Ivie Cemetery

Privacy Level: Open (White)
Date: 1861 [unknown]
Location: Kennard, Houston, Texas, United Statesmap
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General Information

Ivie Cemetery Entrance

Cemetery name: Ivie Cemetery (also known as Ivie Baptist Church Cemetery)

Address: Forest Service Road 496, Kennard, Houston County, Texas, USA

GPS Coordinates: 31.285918805881266, -95.13068560584266


This cemetery began in 1861 with the internment of Henry G. Ivie (b. 1811), an early settler in Southeastern Houston County. It is located on property that was part of his holdings in the Stephen English survey. The site served as a burial ground for residents of a three-county area centered around the Ivie community. Located adjacent to land once used for school and religious purpose, the cemetery was associated with the Ivie Baptist Church for many years. Today Ivie Cemetery serves as a reminder of an early rural settlement and its pioneers.

Jim Tom Ainsworth and DeLoyd English Rudloff write:

"Located on the Houston-Trinity County line, Ivie Cemetery is approximately 7 miles south of Kennard. Ivie Cemetery began with the burial of Henry G. Ivie on August 6, 1861 on his land in the Stephen English Survey. His gravestone identifies his birthdate as August 11, 1811, and indicates that he was a mason. His grave is near the center of what has become a large burial ground of 4.39 acres. Henry Ivie and his family and neighbors lived in the southeast corner of Houston County. They identified themselves as living in the community of Ivie, though some called the area Pine Prairie. There was never a post office at Ivie or Pine Prairie, identifying it as a distinct community. Some of the earliest family who lived around Ivie were the Bakers, Blakeways, Bradys, Campbells, Childresses, Denmans, Englishes, Grates, Hallmarks, Hagers, Ivies, Hathorns, Hunzikers, James, Johnsons, Kenndys, Riordans, Thames.
In the early days of the cemetery there was no such think as backhoes to dig graves. All of the graves had to be dug by hand by the men of the community. Most of the time, the graves were dug in the morning, and the women would prepare lunch for them. There were two small tool sheds in the cemetery, one in the front and one in the back. The grave-digging tools were stored in the them. The roads to the cemetery were almost impassable. In 1934 County Commissioner Moffett B. Creath offered to grade a road if the men of the community would clear the right of way, cut down trees, and dig up the roots. R. L. Ivie recalls 'We started at Mr. Edgar Thames' place, worked around the church, down to the Mattox place, on to Helton Cemetery. This was as far as Daddy and I worked. The other men carried it on further. With a graded road we felt we were almost living on a highway.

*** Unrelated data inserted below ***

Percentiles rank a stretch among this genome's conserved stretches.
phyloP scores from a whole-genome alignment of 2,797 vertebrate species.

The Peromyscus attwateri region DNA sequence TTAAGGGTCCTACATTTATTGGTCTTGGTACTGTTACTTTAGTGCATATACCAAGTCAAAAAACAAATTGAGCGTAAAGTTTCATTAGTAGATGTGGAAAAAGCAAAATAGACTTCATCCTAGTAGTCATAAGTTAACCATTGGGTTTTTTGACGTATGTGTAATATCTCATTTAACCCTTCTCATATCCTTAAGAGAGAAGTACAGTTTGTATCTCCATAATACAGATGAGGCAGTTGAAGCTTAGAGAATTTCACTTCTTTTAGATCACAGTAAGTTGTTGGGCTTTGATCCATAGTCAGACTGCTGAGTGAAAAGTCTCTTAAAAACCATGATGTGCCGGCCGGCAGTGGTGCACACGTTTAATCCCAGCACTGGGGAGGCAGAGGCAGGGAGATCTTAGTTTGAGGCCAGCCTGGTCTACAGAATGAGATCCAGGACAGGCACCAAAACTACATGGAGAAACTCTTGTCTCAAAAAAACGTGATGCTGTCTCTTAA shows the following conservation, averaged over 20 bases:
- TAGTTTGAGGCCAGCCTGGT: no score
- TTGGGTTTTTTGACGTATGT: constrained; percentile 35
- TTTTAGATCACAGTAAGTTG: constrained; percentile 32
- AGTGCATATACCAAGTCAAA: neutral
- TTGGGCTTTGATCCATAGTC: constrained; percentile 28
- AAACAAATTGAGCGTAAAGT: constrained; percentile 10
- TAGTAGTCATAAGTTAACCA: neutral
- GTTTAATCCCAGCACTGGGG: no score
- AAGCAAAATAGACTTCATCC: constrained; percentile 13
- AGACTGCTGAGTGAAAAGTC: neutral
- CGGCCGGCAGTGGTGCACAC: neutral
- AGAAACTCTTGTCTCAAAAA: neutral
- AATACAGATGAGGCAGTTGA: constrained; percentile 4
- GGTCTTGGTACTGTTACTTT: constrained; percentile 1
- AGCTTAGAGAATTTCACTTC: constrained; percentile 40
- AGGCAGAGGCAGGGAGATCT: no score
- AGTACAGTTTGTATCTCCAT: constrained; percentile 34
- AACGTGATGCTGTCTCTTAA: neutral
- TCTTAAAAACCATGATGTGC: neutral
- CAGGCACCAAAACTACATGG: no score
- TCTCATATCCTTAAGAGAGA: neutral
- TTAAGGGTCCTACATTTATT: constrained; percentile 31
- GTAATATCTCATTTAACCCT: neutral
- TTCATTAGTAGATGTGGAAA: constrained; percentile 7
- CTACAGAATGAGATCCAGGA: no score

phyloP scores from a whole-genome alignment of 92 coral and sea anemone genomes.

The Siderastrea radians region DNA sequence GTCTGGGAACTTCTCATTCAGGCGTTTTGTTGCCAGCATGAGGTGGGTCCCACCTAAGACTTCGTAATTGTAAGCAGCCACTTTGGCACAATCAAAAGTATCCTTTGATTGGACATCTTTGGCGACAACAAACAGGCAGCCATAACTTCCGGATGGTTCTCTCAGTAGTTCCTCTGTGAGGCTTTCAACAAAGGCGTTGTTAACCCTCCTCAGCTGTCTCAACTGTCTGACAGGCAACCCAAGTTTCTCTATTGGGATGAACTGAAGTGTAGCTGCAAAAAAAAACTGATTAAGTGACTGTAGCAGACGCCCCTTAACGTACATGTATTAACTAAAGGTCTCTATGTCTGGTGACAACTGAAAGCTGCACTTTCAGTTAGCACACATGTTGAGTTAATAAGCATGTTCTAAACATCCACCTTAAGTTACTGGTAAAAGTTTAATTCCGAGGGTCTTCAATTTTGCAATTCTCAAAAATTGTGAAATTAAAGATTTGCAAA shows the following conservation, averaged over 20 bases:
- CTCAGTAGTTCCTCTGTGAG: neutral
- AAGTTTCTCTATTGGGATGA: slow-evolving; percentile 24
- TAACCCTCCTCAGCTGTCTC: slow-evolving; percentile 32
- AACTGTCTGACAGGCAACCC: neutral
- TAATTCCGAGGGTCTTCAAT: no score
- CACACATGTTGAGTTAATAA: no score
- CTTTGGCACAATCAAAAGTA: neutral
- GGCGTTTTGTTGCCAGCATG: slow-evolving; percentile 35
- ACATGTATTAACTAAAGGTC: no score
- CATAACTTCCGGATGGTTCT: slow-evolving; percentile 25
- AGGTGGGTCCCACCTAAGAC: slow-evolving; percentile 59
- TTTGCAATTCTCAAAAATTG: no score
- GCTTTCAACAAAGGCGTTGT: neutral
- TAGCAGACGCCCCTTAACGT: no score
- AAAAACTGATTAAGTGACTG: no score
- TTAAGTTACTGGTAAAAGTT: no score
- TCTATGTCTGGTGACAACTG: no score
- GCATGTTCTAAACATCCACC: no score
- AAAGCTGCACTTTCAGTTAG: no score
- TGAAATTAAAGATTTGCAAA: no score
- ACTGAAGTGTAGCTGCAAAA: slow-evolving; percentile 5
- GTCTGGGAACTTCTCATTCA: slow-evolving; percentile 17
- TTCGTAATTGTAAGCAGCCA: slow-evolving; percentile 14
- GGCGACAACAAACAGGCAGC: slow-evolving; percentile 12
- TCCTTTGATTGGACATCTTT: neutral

The first official deed for Ivie Cemetery was not recorded until April 3, 1918, stipulating 3 acres to be used for cemetery purposes from the Louisiana and Texas Land Company. Twenty-one ears later a second deed from the Southern Pine Lumber Company of Diboll was for four acres to the Ivie Cemetery and Church Association. Descendants of Henry G. Ivie, John and Catherine Ivie, sold the land to the Southern Pine Lumber Company. In 1939, when Leon Ivie and others began trying to buy back the land for the cemetery, they struck a deal with the lumber company. Southern Pine Lumber Company sold the 4 acres to the Cemetery Association, but reserved the right for 6 months to cut the pine timber off the four acres. After six months had expired, and they had failed to cut the timber, they purchased the timber from the Cemetery Associate, which gave the association enough money to pay for the land, and to erect an arch over the gate. On December 14, 1959, Southern Pine Lumber Company deeded an additional .39 acres of land to the trustees of Ivie Cemetery, who were at the time K. B. Ivie, Leon Ivie, Edgar Thames, and John Westbrook. The cemetery was fenced and a pavilion built next to the church in 1976.
After the arch way had been there for sometime, one Memorial Day, Hattie Harrison pointed out the R. L. Ivie that the spelling of the word "cemetery" was wrong. It was never corrected, and has not been by a lot of people since. Uann Smith (who was a brick mason), John Childress, and Leon Ivie built the posts and mounted the archway and the front gate. In 1975, jewel Childress Bradshaw left $20,000 in her will to the Cemetery Association to begin the fund for perpetual care. It has been added to through the years."[1]

Ivie Day

Also know as Ivie Day Homecoming, is an annual event on the last Sunday in May were friends and family from the surrounding community gather to remember and celebrate those they've lost. Everyone brings food and spends the day caring for the cemetery. Many will visit passed family to plant new flowers and clean the gravestone.[2]

More Information


  1. Ainsworth and Rudloff, Page 187
  2. Micah Horgan-Trapp. Personal recollection, 1 Jan, 2022.

Works Cited:

  • Ainsworth, Jim Tom, and DeLoyd English Rudloff. Crossing Over Cochino (Best of East Texas Publishers, Division of Bob Bowman & Associates, Ind., 1997) For repository information see World Cat

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